The problem with most alternative energy systems is that the capital costs are substantial enough that you may never amortize the capital, or it might take 20-25 years to do so. If $500 of capital investment gives something that saves $100 a year in LPG and electricity for the forced air furnace, with no supplies costs, that's a five year payback.

  3. "...once you have capitalized the generator and the heater--it's all free."

    I beg to differ. I used wind turbines for 10 years aboard my sail boat and they do suffer wear and tear especially in constant wind environments such as the trade wind areas.

  4. I tend to agree. A friend has a wind turbine he's used for a few years now and he complains about the maintenance, as well as the fact that he has to pay careful attention to when he runs it, especially if the wind is gusty and gets to too high a speed when he has to shut it down. It's not something you can run unattended, and even a 2KW system is over $2K.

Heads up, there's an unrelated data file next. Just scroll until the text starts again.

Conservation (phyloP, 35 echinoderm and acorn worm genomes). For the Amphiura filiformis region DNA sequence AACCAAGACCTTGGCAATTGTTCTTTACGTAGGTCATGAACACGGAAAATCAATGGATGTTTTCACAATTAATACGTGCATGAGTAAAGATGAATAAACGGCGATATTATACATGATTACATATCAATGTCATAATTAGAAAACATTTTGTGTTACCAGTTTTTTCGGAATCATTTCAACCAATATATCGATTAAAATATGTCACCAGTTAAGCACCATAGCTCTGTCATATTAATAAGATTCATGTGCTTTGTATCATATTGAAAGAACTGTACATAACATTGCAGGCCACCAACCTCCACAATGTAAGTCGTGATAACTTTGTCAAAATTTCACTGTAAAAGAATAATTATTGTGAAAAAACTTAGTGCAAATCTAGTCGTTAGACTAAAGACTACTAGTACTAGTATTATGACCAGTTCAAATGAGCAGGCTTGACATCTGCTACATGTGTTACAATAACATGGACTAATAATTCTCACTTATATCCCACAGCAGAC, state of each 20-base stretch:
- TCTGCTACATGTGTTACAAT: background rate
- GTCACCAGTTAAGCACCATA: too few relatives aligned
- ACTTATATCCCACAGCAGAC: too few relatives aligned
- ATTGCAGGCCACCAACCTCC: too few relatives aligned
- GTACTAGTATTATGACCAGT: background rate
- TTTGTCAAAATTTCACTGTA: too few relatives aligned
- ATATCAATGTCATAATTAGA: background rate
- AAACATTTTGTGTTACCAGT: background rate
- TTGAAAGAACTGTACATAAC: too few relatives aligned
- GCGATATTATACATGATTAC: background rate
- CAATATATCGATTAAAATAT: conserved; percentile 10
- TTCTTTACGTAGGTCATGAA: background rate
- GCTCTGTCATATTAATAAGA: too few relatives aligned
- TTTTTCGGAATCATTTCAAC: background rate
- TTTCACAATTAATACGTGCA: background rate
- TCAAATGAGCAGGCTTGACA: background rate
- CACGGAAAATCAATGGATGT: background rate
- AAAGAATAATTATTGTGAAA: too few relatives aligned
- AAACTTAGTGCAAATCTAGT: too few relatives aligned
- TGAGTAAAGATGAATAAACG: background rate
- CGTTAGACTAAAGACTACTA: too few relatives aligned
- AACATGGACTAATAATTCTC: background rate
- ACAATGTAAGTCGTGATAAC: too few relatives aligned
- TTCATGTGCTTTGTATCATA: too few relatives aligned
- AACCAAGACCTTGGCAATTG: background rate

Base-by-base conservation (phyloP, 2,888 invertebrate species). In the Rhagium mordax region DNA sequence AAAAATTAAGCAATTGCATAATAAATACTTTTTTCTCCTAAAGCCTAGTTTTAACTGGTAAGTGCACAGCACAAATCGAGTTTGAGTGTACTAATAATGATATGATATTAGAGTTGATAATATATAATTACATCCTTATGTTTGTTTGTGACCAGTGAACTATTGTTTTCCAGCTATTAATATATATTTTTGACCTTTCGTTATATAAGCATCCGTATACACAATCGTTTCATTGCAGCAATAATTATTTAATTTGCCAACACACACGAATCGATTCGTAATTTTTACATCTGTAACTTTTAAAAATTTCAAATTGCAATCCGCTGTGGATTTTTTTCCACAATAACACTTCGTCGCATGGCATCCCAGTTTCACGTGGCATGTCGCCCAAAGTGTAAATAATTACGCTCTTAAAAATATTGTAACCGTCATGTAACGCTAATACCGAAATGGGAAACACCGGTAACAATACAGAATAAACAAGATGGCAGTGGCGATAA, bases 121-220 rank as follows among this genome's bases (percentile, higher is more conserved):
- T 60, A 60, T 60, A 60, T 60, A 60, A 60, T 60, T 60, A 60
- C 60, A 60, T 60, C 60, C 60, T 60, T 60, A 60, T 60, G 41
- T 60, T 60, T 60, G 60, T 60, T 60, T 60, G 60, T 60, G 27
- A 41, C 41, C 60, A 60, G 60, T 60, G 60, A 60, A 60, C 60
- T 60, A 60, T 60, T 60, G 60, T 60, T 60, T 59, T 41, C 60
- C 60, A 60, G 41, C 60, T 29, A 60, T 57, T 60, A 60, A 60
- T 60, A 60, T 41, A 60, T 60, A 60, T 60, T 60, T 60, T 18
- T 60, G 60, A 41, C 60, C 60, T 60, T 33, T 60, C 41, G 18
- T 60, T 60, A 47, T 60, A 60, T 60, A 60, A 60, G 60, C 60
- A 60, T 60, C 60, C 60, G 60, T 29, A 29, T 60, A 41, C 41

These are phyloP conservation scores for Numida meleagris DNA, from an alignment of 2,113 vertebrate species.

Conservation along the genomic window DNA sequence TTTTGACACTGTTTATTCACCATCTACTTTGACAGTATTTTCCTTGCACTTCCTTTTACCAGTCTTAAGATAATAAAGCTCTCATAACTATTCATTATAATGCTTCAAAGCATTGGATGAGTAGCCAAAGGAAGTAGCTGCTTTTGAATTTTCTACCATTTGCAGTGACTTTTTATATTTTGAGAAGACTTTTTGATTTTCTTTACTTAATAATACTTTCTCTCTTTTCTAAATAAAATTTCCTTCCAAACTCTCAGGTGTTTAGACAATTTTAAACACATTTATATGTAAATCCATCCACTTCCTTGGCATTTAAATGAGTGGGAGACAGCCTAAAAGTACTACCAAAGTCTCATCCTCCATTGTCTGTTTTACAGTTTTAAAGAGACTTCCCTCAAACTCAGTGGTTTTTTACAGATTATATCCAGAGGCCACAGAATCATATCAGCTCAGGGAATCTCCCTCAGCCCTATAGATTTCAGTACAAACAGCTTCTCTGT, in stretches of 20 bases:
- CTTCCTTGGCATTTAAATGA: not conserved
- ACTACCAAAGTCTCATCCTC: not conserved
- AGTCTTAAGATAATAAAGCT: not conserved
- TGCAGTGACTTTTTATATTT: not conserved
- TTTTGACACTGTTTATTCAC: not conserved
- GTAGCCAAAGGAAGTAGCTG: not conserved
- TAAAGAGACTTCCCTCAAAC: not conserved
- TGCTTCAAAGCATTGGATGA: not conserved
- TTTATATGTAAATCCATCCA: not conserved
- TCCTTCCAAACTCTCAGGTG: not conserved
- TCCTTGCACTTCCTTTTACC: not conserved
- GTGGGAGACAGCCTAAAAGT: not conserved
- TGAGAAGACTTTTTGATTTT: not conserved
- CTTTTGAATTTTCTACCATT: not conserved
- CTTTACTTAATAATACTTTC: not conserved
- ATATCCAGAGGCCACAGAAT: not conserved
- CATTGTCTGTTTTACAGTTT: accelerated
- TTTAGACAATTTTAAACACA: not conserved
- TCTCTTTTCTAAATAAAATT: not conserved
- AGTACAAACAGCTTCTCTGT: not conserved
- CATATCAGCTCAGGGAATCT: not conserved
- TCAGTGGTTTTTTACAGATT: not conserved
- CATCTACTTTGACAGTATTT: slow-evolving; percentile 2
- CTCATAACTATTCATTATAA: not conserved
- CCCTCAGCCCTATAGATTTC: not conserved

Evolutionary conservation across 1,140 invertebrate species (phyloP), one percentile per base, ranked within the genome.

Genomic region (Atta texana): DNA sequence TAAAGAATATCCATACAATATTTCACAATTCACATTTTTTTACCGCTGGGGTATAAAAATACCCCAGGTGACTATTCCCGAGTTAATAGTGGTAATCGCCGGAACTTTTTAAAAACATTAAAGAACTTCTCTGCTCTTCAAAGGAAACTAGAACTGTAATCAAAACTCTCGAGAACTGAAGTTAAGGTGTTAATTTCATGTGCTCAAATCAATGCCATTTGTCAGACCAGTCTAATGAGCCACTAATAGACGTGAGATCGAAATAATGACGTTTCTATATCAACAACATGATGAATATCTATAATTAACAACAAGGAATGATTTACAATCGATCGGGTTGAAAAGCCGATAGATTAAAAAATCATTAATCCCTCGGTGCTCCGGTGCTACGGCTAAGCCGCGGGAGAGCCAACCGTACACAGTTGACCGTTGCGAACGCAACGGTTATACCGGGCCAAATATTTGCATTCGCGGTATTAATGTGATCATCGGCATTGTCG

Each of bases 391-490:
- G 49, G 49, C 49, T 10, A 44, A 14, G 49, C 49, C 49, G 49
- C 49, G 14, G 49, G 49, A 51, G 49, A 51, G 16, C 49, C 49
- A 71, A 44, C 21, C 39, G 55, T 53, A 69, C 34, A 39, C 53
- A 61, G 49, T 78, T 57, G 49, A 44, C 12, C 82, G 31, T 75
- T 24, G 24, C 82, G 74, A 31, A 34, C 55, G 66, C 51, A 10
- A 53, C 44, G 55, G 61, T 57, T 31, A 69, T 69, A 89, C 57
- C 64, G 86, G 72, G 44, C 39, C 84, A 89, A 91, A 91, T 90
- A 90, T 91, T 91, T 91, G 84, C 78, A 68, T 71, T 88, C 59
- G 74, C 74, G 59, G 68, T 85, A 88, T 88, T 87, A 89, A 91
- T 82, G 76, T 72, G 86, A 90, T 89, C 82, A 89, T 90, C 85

The problem seems mainly to be the gear box for him and most others. In fact, many folks view the gearboxes as consumables that have to be factored into the cost of the system, and it's not a small cost to replace one of those.

  5. I would have thought gear boxes were life of unit sort of things. This is discouraging. There really is not only no free lunch, there's not even a cheap lunch.

  6. Bah, Blogger ate my first attempt at this.

    Long cable runs are the bane of low voltage systems. That's what killed Edison vs. Westinghouse/Tesla.